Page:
AWOL Around Australia… Snowy River High Country

Fridge and fuel replenished at Orbost. The lovely, and knowledgeable old lady at the Tourist Information gave us some advice about the country ahead. It was clear she had spent plenty of time on the tracks and trails in this area. Plus, she was giving away free lemons from her garden!

It was only a short drive to the campsite at Wood Point. Right on the banks of the once mighty Snowy River. Now a shadow of its former self due to sixteen dams and seven power stations upriver, stemming its flow and diverting its water through over 200km of tunnels to agricultural lands.

The lack of flow in the modern Snowy meant there was a beach along its banks here.

Still, a better camping spot you would be hard pressed to find. Just one other couple there when we arrived. Also a local guy walking his dog, we had a good chat with him, usually a pleasure to talk to farmers when they are the talking kind, and this was no exception. Next, more locals, a couple of ageing ‘hippies’ and their adopted Aboriginal daughters, come down for a paddle and a swim. Originally from Kalumburu, NT, where the parents had just worked for five years – somewhere I had happened to spend some time whilst in the Army. So we had a few things to talk about too. N made the girls bracelets out of crocheted wool, which seemed to make their day.

Rollo at wide open throttle. He was loving the beach, even if it didn’t quite have the smell sensations of the coastal beach back home.

Later a couple of families rolled in, and set up in the final site. We spent the two nights camped here, as did our neighbours. I observed to N, that campers were less friendly in eastern Australia than where we’re from in South Australia. Not that people were unfriendly or rude, but they just kept themselves to themselves. Whereas if this was SA, everyone would have been over to everyone’s else’s camp by now, even if just to say “g’day”. I suppose this is just a reflection of the relative population densities of these areas. Touring the east was definitely making me appreciate what we took for granted touring back home.


I took a swim in the river the next day, in the deeper area on the far bank. Hippie dude had said there were a couple of big Bass (fish) over there. I didn’t see them, but myself and a metre plus female eel had a good staring competition for a while. Quite content to swim a couple of feet from me, only moving a bit further away when I put my hands in the water. Why female? My wildlife app told me the males don’t grow that big.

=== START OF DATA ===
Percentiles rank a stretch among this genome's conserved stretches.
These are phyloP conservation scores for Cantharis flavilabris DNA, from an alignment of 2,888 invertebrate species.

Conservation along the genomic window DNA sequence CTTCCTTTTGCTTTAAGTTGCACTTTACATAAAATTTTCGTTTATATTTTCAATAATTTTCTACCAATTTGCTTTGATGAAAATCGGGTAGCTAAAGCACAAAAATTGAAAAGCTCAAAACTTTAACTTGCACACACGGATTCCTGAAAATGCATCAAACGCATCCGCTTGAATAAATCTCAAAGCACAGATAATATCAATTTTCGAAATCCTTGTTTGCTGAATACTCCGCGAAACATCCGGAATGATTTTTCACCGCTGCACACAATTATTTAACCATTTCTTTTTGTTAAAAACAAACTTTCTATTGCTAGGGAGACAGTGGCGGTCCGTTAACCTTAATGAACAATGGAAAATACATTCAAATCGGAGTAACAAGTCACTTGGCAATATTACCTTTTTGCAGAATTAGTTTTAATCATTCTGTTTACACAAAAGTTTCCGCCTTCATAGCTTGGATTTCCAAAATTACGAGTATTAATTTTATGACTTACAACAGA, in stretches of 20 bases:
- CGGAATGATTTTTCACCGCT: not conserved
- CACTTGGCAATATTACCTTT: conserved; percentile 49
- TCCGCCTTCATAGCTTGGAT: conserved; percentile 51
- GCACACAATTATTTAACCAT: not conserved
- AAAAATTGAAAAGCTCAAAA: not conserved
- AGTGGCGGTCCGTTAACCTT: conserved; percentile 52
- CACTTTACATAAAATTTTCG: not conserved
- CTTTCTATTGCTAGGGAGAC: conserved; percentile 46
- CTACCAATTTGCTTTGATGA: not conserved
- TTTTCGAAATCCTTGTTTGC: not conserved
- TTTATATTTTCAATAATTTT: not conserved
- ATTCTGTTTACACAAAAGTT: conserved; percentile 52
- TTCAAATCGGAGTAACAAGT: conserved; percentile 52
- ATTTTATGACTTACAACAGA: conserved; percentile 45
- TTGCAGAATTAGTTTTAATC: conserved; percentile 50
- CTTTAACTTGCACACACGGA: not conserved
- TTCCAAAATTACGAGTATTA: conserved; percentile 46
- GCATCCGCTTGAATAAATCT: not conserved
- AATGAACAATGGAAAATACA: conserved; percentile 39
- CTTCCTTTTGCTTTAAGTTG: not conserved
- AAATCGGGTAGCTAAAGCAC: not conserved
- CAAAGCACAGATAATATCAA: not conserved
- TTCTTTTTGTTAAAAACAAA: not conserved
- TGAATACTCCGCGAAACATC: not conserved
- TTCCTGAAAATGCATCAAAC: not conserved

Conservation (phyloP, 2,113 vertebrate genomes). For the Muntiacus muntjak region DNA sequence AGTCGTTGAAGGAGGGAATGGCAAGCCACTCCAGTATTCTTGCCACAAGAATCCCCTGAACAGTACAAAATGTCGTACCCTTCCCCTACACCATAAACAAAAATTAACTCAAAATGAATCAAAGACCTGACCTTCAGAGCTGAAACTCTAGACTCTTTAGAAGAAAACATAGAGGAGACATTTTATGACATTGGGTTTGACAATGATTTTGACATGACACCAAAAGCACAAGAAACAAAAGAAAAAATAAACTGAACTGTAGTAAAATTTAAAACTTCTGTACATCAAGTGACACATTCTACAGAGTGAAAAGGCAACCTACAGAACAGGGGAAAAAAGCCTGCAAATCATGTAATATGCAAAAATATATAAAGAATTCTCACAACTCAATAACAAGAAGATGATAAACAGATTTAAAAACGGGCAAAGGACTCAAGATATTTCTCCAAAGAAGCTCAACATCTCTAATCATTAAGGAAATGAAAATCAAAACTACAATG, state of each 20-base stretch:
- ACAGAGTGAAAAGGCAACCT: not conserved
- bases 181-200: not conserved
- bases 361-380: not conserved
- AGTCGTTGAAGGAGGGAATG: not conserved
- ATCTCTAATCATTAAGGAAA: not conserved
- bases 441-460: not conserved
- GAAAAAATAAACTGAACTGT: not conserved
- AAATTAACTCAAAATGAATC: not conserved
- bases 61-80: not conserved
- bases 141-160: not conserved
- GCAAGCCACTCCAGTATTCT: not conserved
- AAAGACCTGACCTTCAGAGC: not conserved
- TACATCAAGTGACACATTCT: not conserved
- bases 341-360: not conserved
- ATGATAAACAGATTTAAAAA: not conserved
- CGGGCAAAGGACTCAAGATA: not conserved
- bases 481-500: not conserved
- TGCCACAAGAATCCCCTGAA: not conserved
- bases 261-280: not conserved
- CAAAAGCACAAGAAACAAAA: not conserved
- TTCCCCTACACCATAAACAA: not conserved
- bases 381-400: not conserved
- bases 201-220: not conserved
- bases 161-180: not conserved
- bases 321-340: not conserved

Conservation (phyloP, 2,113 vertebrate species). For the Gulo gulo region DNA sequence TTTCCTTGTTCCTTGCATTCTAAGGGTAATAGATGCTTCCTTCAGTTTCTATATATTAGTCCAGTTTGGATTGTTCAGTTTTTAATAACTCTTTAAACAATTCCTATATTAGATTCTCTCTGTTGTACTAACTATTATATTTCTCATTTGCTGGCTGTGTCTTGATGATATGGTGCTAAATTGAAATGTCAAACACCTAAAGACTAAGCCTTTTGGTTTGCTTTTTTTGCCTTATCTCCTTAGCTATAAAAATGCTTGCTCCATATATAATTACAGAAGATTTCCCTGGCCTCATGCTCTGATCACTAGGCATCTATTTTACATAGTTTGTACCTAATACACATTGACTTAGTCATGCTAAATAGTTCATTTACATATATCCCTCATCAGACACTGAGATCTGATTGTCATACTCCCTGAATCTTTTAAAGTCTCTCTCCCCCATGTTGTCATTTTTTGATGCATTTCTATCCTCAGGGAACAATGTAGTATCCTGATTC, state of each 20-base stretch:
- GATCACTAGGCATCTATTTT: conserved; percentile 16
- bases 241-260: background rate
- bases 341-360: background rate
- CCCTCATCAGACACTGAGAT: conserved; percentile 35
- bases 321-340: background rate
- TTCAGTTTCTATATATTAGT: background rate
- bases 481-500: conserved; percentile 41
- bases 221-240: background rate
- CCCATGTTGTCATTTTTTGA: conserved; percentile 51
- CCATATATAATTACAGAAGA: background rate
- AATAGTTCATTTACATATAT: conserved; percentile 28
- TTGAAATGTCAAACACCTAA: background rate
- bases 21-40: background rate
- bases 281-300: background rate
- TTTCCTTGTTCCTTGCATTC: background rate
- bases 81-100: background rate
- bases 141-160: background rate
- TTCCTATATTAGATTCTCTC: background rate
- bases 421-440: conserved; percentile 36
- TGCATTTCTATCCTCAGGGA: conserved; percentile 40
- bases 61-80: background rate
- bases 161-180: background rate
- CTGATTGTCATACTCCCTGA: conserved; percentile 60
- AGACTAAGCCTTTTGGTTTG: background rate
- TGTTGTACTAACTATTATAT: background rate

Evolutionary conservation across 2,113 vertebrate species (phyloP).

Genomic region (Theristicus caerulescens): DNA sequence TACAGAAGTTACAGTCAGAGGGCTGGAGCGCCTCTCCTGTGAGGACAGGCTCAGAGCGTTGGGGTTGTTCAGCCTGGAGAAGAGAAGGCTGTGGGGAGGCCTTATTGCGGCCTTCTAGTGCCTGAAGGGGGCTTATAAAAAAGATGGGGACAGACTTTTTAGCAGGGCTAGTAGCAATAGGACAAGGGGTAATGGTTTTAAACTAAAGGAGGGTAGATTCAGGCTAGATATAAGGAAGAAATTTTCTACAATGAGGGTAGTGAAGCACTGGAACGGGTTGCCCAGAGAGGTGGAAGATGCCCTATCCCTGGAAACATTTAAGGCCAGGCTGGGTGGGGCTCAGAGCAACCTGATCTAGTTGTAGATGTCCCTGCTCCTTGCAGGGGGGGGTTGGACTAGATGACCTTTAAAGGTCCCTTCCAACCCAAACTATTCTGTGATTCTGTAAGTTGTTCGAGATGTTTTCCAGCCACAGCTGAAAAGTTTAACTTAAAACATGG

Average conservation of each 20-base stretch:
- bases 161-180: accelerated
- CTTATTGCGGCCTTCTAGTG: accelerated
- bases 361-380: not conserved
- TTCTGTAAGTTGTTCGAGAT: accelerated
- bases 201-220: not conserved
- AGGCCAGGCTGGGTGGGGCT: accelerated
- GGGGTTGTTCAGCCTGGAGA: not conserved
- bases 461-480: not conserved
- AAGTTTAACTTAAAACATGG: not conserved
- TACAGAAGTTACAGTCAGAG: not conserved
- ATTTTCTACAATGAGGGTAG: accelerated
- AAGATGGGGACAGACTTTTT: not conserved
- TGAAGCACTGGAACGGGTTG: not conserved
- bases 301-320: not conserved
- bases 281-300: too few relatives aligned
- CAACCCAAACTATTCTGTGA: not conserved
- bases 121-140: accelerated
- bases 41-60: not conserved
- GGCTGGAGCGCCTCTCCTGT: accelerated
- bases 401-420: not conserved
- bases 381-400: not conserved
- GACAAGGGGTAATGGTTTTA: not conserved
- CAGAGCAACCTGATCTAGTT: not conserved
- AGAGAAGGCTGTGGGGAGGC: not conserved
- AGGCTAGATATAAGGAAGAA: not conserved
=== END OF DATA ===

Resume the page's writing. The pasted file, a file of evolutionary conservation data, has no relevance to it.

Whilst we were there I also gave the truck a good check over, and readjusted the handbrake now the new shoes were bedded in – handbrake was now holding, on even the steepest hills.

Toolkit was a mess. So I unpacked it and changed its position in the truck, so it could sit level. I have a hardcase kit with sockets, etc in it, in addition to this bag.

I made chocolate chilli con carne for dinner.

Beef, chorizo (from the market back in Canberra), onion, garlic, fresh chilli and chilli powder.
Start the chorizo in a cold pan, this will render the fat out of it. Use this to brown the beef.
Add the rest of the ingredients then add beef stock. You can get proper stock in jelly form these days, this is what I use mostly when camping.
Use as dark a chocolate as you can get. I add it right at the end on the cooking off the heat. once the beef is super tender and the sauce reduced. I just add a bit at a time, to taste.
Accompaniments. Toasted flatbreads, cultured cream or yoghurt, and pickled red onion and chilli – I just chop these first and put them in salt and vinegar or lime juice before I do everything else, they are nicely pickled by the time everything else is ready.

Good tucker. Works for hot or cold weather.

So we pressed on. Into the hills proper, first rutted and steep climb. Now with differential locks, Bertha burbles up this sort of thing with ease.

Going up!

So many trees down. In an ideal world we would have a chainsaw and clear these as we go, but in the real world we just drove round them on the bush bashed tracks like everyone else.

Raymond Creek Falls.

We took a detour to Jackson’s Crossing for lunch. I couldn’t really find any information about why it is called Jacksons Crossing, but its definitely one of the easier places to cross the Snowy. What it was like before all those dams, who only knows?

We didn’t cross, Had no reason to. The risk vs reward equation changes considerably on these longer solo vehicle trips, or maybe I’m just getting old…

Pretty fine lunch spot.

There were some beer cans in the fire pit here, funnily enough the same brand of beer can that we had seen sporadically spaced apart on the trail on the way in. There could have been 1000 people down that trail, unfortunately it only takes 1 dickhead to leave their mark. We packed the beer cans out.

The trail to this point was easy enough, and picturesque to boot.

Thumbs up bitches.

Back now on a more main dirt road, we headed off to that nights camp. Good views on the way.

We passed through a couple of small villages on the way, they were quite ‘rural’ shall we say (banjo plays).

We camped that night at Wilson’s Hut. The high country is well known for its many huts and this was our first. Easy to get to, it was a great little slice of history.